HONOLULU (HawaiiNewsNow) - Officials from the union representing hundreds of lifeguards and law enforcement officers statewide are concerned that pay raises awarded to more than 700 members may be in jeopardy. The Hawaii Government Employees Association is waiting for the Maui County Council to sign off on the deal.
An arbitration panel awarded HGEA's new Bargaining Unit 14 a 16% payroll increase under a two-year contract. Members include 331 ocean/water safety officers, 284 deputy sheriffs, 84 Division of Conservation and Resources Enforcement officers and 16 harbor enforcement officers.
"It does not mean every single individual will receive exactly the same (raise). It depends on what step individuals are on, the years of service that they have, and how these individuals are being placed onto a new salary schedule," explained HGEA executive director Randy Perreira.
The counties pay for the lifeguards and the state funds the law enforcement personnel. The state legislature and each county must approve the contract or else the two sides have to return to the bargaining table.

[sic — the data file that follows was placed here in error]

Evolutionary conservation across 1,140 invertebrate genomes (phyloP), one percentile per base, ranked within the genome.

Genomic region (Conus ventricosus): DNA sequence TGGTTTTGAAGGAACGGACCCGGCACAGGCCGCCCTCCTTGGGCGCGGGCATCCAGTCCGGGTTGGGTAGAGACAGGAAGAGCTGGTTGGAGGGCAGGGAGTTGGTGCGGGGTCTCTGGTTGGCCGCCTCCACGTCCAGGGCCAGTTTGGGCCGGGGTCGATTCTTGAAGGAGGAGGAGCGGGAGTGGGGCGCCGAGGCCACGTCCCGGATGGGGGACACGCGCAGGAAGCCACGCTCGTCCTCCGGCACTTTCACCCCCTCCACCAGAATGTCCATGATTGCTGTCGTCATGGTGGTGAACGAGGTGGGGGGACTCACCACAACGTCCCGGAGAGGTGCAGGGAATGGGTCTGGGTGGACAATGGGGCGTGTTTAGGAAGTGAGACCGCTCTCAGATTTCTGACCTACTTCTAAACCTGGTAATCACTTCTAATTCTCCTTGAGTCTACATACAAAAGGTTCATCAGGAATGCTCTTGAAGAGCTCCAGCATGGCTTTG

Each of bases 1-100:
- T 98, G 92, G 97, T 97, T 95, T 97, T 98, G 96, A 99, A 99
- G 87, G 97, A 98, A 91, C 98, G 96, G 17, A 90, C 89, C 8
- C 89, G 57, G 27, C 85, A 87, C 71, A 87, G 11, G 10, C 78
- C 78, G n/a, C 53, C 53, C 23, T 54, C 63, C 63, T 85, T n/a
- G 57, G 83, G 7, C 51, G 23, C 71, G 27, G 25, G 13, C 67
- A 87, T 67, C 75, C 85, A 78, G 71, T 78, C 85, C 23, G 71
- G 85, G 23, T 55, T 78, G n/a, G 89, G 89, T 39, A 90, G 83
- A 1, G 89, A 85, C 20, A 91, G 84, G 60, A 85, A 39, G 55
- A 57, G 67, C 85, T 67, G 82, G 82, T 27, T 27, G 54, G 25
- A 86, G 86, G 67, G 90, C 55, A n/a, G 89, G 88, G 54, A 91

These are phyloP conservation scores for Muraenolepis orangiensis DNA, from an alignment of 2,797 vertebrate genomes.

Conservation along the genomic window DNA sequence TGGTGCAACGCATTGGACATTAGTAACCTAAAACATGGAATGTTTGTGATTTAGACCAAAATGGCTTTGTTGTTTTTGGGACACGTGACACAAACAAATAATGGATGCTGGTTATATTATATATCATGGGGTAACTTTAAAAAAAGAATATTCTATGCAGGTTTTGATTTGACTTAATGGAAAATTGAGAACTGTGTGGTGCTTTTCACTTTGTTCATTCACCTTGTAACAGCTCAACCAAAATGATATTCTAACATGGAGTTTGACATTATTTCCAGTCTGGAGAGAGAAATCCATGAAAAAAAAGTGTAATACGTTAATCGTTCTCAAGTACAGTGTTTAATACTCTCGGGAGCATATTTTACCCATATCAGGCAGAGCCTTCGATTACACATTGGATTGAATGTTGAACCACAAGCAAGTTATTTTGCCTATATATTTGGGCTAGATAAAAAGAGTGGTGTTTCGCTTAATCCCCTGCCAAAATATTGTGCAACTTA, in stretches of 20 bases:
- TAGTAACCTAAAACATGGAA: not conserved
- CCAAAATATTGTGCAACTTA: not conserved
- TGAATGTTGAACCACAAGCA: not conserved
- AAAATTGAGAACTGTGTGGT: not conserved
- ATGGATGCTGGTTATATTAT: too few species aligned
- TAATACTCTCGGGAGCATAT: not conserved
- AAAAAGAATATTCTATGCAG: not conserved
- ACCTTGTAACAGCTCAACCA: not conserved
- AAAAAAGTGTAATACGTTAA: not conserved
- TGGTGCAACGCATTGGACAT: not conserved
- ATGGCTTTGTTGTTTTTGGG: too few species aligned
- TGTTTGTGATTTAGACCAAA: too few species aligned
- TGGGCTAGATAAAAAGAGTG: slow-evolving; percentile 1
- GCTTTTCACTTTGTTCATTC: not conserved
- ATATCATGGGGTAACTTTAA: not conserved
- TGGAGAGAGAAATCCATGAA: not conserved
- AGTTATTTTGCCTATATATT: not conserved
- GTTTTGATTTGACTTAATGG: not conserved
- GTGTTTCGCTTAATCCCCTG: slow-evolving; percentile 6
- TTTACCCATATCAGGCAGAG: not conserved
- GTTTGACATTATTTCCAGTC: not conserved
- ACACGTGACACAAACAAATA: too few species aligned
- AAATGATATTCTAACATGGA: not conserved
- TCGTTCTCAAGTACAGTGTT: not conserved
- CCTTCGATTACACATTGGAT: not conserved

At a meeting in March, the Maui County Council's Budget and Finance Committee deferred approving the contract covering roughly 50 ocean safety officers in the county. Some members wanted more information and time to consider the additional $1.05 million needed for the fiscal year starting July 1.
"As much as I support Ocean Safety folks, this is a huge chunk and I'm not ready to support it," said Council Chair Mike White during the meeting on March 29.
White said lawmakers must consider the overall revenue outlook, including the county's share of the Transient Accommodations Tax.
For the first year of the contract from July 1, 2015 to June 30, 2016, Unit 14 employees are receiving the salary adjustments negotiated for their previous bargaining units. The implementation of pay adjustments that were awarded in arbitration is set to start on July 1, 2016.
HGEA officials remain hopeful that the Maui County Council will agree to fund the contract soon.
"It's temporarily frustrating, but I think the signals we were getting last week were a little bit more alarming," said Perreira. "Based on discussions with some councilmembers since, we're cautiously optimistic."
Perreira said the Kauai County Council also needs to take action, but he doesn't believe there will be any problems with getting the approval.